It’s definitely individual, but it’s part of a collective and communal effort. I think as an educator, across the past 30 years of this work, that I’ve never not been in community with others. I also think it’s important that students, our youth, and people adjacent to education who may not necessarily be traditional educators, see their role in this space. Again, it’s a problem they didn’t create, but they have leadership and opportunity and lived experiences that warrant their voices being amplified.
It’s like that quote, “Education is not the filling of a pail but the lighting of a fire.” Making sure that we see students as part of the solutions, not just these vessels for us to fill. What are different ways students can see themselves as leaders now? Not like, “Oh, when I graduate from college. Or, when I get gray hair, or when I have X amount of whatever.” What you’ve lived so far and what you’ve experienced at our hands is important.
We must build trust and use their feedback as the mechanism of change.
What does it look like for a student to say, “This is how I’m experiencing this. This is how I see myself in this space. This is how I see you and your leadership.” And the same with families, right? Same with community members, same with educators that we say we’re developing or inviting into the profession. Make sure their feedback is in the feedback loop: “What should I start, stop, and continue? How are you experiencing my leadership and partnership?”
Simultaneously, in order to do that well and build that culture of feedback, we have to build trust. If not, people are either not going to say it, or not going to say it truthfully and honestly. Soliciting feedback, and making that part of the mechanism of change by building the trust and community where people feel like, “Oh, yeah. Not only will I not be punished in whatever way or marginalized further for speaking my truth, I’ll be listened to and heard.”
[It’s about] shared leadership … because feedback is going into, potentially, a hierarchy or a power dynamic, that really ultimately isn’t going to serve certain people. So that trust gets completely broken and rebroken and rebroken over time. It’s the difference between a principal saying, “Oh, yeah. We created ‘affinity space’ for our black and brown educators [and students] to talk.” They’re already talking. What power have you ceded and given them? What decision making did you give them? What budget did you give them? And where are you listening to what they actually talked about?” And they look at that as equity as the end game.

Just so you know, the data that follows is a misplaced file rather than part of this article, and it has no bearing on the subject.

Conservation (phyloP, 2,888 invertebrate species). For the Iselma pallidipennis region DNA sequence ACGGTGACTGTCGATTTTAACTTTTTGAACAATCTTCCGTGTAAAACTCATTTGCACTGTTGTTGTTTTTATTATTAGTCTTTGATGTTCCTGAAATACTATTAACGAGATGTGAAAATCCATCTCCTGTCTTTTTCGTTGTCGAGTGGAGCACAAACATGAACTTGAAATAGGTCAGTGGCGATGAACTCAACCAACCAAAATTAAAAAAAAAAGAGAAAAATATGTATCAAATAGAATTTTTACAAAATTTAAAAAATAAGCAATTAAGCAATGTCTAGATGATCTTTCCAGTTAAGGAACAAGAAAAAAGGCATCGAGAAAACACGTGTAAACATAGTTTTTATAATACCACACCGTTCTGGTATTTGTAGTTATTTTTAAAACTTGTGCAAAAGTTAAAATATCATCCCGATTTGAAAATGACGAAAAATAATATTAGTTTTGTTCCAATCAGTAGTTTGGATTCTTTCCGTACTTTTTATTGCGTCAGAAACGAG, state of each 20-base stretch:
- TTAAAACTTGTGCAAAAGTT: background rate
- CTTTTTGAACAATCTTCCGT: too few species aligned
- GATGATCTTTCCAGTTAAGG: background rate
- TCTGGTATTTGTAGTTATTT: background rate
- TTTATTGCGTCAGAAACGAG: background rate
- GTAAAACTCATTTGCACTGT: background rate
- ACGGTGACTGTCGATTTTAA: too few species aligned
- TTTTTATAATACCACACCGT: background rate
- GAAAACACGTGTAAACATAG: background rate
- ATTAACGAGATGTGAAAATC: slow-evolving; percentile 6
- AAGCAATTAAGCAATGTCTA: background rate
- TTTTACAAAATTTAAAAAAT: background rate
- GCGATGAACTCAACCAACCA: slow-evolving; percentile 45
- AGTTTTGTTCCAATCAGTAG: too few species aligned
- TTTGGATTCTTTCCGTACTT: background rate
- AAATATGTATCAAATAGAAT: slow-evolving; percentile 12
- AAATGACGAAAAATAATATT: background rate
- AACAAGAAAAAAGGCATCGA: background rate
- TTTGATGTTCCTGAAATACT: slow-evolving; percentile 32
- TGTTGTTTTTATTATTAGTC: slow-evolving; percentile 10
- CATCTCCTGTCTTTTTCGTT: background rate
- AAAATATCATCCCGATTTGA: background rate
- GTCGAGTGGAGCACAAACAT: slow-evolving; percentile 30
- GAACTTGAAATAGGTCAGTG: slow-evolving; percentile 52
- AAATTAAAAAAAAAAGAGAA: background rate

In our work for justice, our students can be our ancestors, if we listen to them.
[That notion of] equity isn’t the end game. Equity is supposed to help us get to justice. Right? And I think equity becomes this passe, impotent narration. The end game is justice. What does educational, racial justice, look like? We shouldn’t just be mitigating [inequity] while the system stays exactly the same — “Let’s add this band aid, and let’s add this.” And that’s what it is. It’s a series of band aids and splints. [Rather than approaching] it like, “Okay. How do we reimagine this and restructure it in a way that we don’t have to add a band aid?” It’s actually purer, refined, as we rebuild it. And I think the idea of intergenerational leadership is the critical piece, the agency of those being served, in particular, the youth, to hear their voices.
About Sharif El-Mekki
Sharif El-Mekki is the founder and CEO of the Center for Black Educator Development Prior to founding the Center, El-Mekki served as a nationally recognized principal and U.S. Department of Education Principal Ambassador Fellow. His school, Mastery Charter Shoemaker, was recognized by President Barack Obama and Oprah Winfrey, and was awarded the prestigious EPIC award for three consecutive years as being among the top three schools in the country for accelerating students’ achievement levels. The Shoemaker Campus was also recognized as one of the top 10 middle school and top 10 high schools in the state of Pennsylvania for accelerating the achievement levels of African-American students. In 2014, El-Mekki founded The Fellowship – Black Male Educators for Social Justice, an organization dedicated to recruiting, retaining and developing Black male teachers. El-Mekki blogs on Phillys7thWard, is a member of the 8 Black Hands podcast and serves on several boards and committees focused on educational and racial justice.